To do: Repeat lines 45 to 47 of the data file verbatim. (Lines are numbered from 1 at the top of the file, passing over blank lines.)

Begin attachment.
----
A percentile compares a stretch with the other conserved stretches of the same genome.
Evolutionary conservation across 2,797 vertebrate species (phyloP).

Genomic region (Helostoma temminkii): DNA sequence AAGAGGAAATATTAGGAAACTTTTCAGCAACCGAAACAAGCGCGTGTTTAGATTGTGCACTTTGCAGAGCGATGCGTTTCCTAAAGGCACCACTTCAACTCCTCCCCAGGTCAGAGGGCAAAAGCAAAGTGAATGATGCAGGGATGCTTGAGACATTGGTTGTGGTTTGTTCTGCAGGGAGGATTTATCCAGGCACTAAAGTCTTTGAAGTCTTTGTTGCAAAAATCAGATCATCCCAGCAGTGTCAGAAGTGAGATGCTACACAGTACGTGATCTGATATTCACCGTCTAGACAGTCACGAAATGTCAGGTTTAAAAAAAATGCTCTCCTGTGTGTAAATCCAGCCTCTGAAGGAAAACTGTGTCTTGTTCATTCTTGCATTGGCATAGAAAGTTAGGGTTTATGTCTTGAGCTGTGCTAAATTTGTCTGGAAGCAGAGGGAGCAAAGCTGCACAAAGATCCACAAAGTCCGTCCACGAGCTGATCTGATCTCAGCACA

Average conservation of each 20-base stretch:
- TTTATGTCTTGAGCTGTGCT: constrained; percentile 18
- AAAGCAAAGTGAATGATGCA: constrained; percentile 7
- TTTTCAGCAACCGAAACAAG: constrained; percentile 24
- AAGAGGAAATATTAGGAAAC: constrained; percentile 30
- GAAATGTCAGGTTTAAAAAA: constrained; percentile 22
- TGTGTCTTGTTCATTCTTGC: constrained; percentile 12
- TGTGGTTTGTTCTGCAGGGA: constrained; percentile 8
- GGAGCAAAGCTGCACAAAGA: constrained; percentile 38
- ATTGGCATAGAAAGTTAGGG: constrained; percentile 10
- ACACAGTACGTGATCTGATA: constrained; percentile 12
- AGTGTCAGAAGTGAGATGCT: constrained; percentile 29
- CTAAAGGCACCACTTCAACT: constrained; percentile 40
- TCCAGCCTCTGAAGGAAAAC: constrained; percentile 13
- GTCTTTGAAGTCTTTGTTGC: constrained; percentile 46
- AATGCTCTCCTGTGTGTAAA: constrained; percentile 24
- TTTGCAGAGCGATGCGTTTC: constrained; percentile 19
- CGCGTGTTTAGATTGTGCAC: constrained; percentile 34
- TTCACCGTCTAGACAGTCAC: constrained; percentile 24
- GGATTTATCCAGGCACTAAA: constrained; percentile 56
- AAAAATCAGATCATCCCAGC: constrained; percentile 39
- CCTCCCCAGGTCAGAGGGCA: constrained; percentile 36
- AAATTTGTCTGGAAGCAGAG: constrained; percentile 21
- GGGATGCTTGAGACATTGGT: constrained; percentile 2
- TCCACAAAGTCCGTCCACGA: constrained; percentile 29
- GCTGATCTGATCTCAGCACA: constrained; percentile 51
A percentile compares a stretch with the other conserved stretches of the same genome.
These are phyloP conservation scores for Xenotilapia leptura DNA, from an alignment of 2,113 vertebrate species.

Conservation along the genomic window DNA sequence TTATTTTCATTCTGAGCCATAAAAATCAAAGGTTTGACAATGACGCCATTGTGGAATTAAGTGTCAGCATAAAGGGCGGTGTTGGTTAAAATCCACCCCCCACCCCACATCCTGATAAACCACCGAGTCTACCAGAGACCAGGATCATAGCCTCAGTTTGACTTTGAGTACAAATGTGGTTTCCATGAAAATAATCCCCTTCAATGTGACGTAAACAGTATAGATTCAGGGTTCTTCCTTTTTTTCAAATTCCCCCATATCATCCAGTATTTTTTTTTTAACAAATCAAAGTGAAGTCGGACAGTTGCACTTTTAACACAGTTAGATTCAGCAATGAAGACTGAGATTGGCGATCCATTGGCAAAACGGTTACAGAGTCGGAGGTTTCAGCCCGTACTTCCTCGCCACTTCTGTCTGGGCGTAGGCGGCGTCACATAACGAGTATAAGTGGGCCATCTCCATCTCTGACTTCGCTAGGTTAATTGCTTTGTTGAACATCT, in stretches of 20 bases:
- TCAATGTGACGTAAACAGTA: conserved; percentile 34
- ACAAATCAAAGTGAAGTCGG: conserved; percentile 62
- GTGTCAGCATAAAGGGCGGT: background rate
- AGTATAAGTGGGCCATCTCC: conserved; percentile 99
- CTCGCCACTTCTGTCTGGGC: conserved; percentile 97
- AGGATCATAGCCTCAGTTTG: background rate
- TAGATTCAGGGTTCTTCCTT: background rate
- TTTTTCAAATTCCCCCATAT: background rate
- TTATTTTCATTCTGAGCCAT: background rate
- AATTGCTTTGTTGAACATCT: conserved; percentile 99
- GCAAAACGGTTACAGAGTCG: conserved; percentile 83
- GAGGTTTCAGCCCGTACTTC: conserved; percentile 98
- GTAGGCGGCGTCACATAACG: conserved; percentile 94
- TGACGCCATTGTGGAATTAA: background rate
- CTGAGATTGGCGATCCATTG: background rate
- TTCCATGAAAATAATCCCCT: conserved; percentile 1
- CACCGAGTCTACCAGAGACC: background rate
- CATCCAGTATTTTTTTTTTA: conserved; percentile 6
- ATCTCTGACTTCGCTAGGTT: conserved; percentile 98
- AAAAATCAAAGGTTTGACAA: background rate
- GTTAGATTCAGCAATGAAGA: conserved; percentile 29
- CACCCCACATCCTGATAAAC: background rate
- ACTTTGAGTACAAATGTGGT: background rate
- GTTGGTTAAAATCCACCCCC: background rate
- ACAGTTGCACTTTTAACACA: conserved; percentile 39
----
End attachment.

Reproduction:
- GTAGGCGGCGTCACATAACG: conserved; percentile 94
- TGACGCCATTGTGGAATTAA: background rate
- CTGAGATTGGCGATCCATTG: background rate